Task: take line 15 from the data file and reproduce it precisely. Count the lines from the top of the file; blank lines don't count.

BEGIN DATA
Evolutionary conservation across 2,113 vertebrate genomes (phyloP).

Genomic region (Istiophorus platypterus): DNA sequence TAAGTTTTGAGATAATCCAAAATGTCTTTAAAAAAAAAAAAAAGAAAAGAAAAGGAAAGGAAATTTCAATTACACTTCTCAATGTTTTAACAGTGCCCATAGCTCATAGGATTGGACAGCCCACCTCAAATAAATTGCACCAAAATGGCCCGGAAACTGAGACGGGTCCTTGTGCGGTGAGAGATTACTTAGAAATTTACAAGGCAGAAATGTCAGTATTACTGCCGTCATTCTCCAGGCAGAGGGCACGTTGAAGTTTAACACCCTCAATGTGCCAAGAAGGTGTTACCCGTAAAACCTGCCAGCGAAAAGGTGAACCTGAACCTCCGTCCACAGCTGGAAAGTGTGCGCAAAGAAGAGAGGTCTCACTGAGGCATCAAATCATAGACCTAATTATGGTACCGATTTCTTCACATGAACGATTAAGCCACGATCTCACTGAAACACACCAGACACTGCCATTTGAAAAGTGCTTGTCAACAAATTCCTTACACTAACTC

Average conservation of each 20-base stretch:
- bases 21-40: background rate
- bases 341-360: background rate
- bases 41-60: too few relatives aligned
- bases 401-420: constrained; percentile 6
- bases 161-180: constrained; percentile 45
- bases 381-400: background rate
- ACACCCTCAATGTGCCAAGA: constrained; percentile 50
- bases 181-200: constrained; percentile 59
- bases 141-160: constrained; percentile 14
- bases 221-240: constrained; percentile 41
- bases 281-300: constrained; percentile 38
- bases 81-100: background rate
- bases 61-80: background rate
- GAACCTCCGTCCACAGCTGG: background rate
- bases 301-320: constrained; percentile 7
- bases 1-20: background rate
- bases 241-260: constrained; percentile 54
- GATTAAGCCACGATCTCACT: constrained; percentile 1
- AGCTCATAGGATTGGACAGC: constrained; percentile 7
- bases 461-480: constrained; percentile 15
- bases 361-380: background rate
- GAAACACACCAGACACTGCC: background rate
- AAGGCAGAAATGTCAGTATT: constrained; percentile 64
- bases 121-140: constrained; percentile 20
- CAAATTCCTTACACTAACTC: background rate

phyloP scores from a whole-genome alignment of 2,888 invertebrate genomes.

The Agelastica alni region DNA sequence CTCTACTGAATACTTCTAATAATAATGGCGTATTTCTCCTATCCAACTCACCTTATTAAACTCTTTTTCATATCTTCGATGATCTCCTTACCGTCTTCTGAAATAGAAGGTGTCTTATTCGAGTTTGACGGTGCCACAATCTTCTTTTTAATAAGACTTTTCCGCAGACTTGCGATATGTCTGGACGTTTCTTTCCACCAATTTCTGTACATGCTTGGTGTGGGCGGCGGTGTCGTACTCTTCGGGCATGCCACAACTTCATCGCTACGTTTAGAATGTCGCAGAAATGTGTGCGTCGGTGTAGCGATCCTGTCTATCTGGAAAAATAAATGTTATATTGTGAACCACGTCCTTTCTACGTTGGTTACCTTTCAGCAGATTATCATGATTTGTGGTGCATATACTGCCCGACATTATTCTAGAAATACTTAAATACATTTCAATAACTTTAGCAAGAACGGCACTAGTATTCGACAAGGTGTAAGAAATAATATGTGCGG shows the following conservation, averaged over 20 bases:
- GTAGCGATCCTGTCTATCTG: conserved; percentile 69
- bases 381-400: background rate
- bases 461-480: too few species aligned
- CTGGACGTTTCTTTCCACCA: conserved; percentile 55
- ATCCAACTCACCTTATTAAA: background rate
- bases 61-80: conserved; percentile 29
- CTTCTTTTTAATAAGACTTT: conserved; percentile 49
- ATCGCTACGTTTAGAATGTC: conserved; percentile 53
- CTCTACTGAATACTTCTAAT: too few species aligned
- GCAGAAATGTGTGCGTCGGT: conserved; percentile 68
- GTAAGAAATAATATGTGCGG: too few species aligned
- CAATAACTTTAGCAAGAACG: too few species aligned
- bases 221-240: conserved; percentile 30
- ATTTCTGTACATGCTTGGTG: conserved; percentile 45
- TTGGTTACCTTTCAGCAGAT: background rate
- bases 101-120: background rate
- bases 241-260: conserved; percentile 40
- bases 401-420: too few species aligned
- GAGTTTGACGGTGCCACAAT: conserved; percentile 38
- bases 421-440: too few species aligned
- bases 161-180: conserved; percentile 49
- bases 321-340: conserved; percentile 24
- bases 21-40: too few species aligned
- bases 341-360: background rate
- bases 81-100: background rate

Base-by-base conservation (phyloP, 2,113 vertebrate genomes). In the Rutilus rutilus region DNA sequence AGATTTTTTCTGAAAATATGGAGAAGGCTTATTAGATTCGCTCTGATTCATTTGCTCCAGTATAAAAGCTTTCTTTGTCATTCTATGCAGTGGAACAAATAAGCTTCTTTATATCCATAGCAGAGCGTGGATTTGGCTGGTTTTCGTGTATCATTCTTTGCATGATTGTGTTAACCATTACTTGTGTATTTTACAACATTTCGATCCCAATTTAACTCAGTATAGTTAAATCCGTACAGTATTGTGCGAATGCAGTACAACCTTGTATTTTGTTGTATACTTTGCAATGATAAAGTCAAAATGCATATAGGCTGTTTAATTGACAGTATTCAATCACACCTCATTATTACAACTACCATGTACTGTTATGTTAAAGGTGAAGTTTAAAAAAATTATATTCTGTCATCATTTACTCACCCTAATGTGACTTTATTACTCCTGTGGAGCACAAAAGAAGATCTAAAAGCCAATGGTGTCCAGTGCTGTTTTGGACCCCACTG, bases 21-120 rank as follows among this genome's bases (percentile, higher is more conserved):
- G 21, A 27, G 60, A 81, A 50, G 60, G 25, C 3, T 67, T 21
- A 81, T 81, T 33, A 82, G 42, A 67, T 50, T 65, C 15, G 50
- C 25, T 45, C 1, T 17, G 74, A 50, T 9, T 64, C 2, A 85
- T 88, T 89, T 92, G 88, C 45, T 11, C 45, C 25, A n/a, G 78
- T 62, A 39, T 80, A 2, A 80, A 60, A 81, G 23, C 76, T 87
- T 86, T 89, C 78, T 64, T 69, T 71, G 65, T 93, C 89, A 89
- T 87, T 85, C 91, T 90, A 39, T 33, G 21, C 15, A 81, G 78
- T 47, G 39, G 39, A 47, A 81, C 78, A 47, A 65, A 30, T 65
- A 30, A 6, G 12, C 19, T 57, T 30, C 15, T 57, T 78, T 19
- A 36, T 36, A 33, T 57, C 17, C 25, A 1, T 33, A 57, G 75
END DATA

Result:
- bases 81-100: background rate